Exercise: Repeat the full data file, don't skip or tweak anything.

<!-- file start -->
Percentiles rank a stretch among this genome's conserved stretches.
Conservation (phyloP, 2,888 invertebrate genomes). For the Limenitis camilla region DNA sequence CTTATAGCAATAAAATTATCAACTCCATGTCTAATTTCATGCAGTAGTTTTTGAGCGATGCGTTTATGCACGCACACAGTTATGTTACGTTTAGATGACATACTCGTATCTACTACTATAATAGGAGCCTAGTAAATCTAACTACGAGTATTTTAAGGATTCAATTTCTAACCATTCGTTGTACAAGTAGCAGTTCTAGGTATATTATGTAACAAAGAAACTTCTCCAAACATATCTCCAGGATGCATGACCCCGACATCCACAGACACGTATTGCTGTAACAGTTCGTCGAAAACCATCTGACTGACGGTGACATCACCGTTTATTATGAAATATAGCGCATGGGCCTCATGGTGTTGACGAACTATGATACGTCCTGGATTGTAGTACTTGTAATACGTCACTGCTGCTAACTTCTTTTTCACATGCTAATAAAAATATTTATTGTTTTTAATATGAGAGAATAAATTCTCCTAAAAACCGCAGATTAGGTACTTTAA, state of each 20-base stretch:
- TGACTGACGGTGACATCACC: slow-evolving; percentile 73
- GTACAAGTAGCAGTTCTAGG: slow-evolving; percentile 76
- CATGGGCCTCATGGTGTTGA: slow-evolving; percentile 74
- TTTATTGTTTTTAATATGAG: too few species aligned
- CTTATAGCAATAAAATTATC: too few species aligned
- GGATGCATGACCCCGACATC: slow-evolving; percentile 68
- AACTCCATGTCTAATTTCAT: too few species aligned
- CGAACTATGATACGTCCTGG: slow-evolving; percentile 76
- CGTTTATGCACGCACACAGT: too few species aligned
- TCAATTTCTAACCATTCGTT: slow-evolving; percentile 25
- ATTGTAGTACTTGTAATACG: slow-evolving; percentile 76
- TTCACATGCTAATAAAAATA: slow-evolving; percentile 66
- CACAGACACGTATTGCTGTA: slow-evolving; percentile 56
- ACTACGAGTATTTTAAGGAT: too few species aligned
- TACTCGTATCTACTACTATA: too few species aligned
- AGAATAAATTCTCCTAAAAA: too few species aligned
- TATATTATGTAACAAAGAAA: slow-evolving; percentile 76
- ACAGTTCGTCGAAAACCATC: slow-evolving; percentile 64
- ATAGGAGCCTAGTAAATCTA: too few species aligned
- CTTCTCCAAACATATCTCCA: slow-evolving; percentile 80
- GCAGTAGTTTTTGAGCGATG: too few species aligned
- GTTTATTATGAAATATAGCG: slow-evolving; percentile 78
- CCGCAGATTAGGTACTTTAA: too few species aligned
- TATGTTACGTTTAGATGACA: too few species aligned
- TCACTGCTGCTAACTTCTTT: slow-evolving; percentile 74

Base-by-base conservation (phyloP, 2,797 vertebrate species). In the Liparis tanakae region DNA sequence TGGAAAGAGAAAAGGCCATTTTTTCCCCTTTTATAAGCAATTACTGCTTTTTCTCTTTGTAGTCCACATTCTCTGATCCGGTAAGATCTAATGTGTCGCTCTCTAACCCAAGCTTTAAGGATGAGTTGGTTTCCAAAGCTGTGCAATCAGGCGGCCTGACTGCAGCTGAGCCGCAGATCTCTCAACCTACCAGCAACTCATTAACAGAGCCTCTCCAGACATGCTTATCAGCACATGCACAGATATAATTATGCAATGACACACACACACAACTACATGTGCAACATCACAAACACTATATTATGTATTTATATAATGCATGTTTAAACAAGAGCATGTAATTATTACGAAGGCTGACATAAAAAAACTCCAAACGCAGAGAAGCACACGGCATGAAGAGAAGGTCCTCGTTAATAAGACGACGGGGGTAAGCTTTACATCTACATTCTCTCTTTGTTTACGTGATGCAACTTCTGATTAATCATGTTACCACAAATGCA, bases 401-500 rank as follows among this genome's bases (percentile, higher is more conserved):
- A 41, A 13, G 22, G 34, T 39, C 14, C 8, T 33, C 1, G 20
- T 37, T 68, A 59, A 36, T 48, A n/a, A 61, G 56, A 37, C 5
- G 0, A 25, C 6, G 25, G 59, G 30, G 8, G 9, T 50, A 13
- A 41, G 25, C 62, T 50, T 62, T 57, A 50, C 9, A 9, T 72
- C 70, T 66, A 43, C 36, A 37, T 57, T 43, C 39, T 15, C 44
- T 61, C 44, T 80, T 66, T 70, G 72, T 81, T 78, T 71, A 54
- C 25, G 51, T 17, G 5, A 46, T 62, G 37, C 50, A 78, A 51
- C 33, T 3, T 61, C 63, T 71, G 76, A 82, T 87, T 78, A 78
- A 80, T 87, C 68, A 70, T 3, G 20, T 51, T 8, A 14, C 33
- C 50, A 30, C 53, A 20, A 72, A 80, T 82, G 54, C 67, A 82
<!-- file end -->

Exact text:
Percentiles rank a stretch among this genome's conserved stretches.
Conservation (phyloP, 2,888 invertebrate genomes). For the Limenitis camilla region DNA sequence CTTATAGCAATAAAATTATCAACTCCATGTCTAATTTCATGCAGTAGTTTTTGAGCGATGCGTTTATGCACGCACACAGTTATGTTACGTTTAGATGACATACTCGTATCTACTACTATAATAGGAGCCTAGTAAATCTAACTACGAGTATTTTAAGGATTCAATTTCTAACCATTCGTTGTACAAGTAGCAGTTCTAGGTATATTATGTAACAAAGAAACTTCTCCAAACATATCTCCAGGATGCATGACCCCGACATCCACAGACACGTATTGCTGTAACAGTTCGTCGAAAACCATCTGACTGACGGTGACATCACCGTTTATTATGAAATATAGCGCATGGGCCTCATGGTGTTGACGAACTATGATACGTCCTGGATTGTAGTACTTGTAATACGTCACTGCTGCTAACTTCTTTTTCACATGCTAATAAAAATATTTATTGTTTTTAATATGAGAGAATAAATTCTCCTAAAAACCGCAGATTAGGTACTTTAA, state of each 20-base stretch:
- TGACTGACGGTGACATCACC: slow-evolving; percentile 73
- GTACAAGTAGCAGTTCTAGG: slow-evolving; percentile 76
- CATGGGCCTCATGGTGTTGA: slow-evolving; percentile 74
- TTTATTGTTTTTAATATGAG: too few species aligned
- CTTATAGCAATAAAATTATC: too few species aligned
- GGATGCATGACCCCGACATC: slow-evolving; percentile 68
- AACTCCATGTCTAATTTCAT: too few species aligned
- CGAACTATGATACGTCCTGG: slow-evolving; percentile 76
- CGTTTATGCACGCACACAGT: too few species aligned
- TCAATTTCTAACCATTCGTT: slow-evolving; percentile 25
- ATTGTAGTACTTGTAATACG: slow-evolving; percentile 76
- TTCACATGCTAATAAAAATA: slow-evolving; percentile 66
- CACAGACACGTATTGCTGTA: slow-evolving; percentile 56
- ACTACGAGTATTTTAAGGAT: too few species aligned
- TACTCGTATCTACTACTATA: too few species aligned
- AGAATAAATTCTCCTAAAAA: too few species aligned
- TATATTATGTAACAAAGAAA: slow-evolving; percentile 76
- ACAGTTCGTCGAAAACCATC: slow-evolving; percentile 64
- ATAGGAGCCTAGTAAATCTA: too few species aligned
- CTTCTCCAAACATATCTCCA: slow-evolving; percentile 80
- GCAGTAGTTTTTGAGCGATG: too few species aligned
- GTTTATTATGAAATATAGCG: slow-evolving; percentile 78
- CCGCAGATTAGGTACTTTAA: too few species aligned
- TATGTTACGTTTAGATGACA: too few species aligned
- TCACTGCTGCTAACTTCTTT: slow-evolving; percentile 74

Base-by-base conservation (phyloP, 2,797 vertebrate species). In the Liparis tanakae region DNA sequence TGGAAAGAGAAAAGGCCATTTTTTCCCCTTTTATAAGCAATTACTGCTTTTTCTCTTTGTAGTCCACATTCTCTGATCCGGTAAGATCTAATGTGTCGCTCTCTAACCCAAGCTTTAAGGATGAGTTGGTTTCCAAAGCTGTGCAATCAGGCGGCCTGACTGCAGCTGAGCCGCAGATCTCTCAACCTACCAGCAACTCATTAACAGAGCCTCTCCAGACATGCTTATCAGCACATGCACAGATATAATTATGCAATGACACACACACACAACTACATGTGCAACATCACAAACACTATATTATGTATTTATATAATGCATGTTTAAACAAGAGCATGTAATTATTACGAAGGCTGACATAAAAAAACTCCAAACGCAGAGAAGCACACGGCATGAAGAGAAGGTCCTCGTTAATAAGACGACGGGGGTAAGCTTTACATCTACATTCTCTCTTTGTTTACGTGATGCAACTTCTGATTAATCATGTTACCACAAATGCA, bases 401-500 rank as follows among this genome's bases (percentile, higher is more conserved):
- A 41, A 13, G 22, G 34, T 39, C 14, C 8, T 33, C 1, G 20
- T 37, T 68, A 59, A 36, T 48, A n/a, A 61, G 56, A 37, C 5
- G 0, A 25, C 6, G 25, G 59, G 30, G 8, G 9, T 50, A 13
- A 41, G 25, C 62, T 50, T 62, T 57, A 50, C 9, A 9, T 72
- C 70, T 66, A 43, C 36, A 37, T 57, T 43, C 39, T 15, C 44
- T 61, C 44, T 80, T 66, T 70, G 72, T 81, T 78, T 71, A 54
- C 25, G 51, T 17, G 5, A 46, T 62, G 37, C 50, A 78, A 51
- C 33, T 3, T 61, C 63, T 71, G 76, A 82, T 87, T 78, A 78
- A 80, T 87, C 68, A 70, T 3, G 20, T 51, T 8, A 14, C 33
- C 50, A 30, C 53, A 20, A 72, A 80, T 82, G 54, C 67, A 82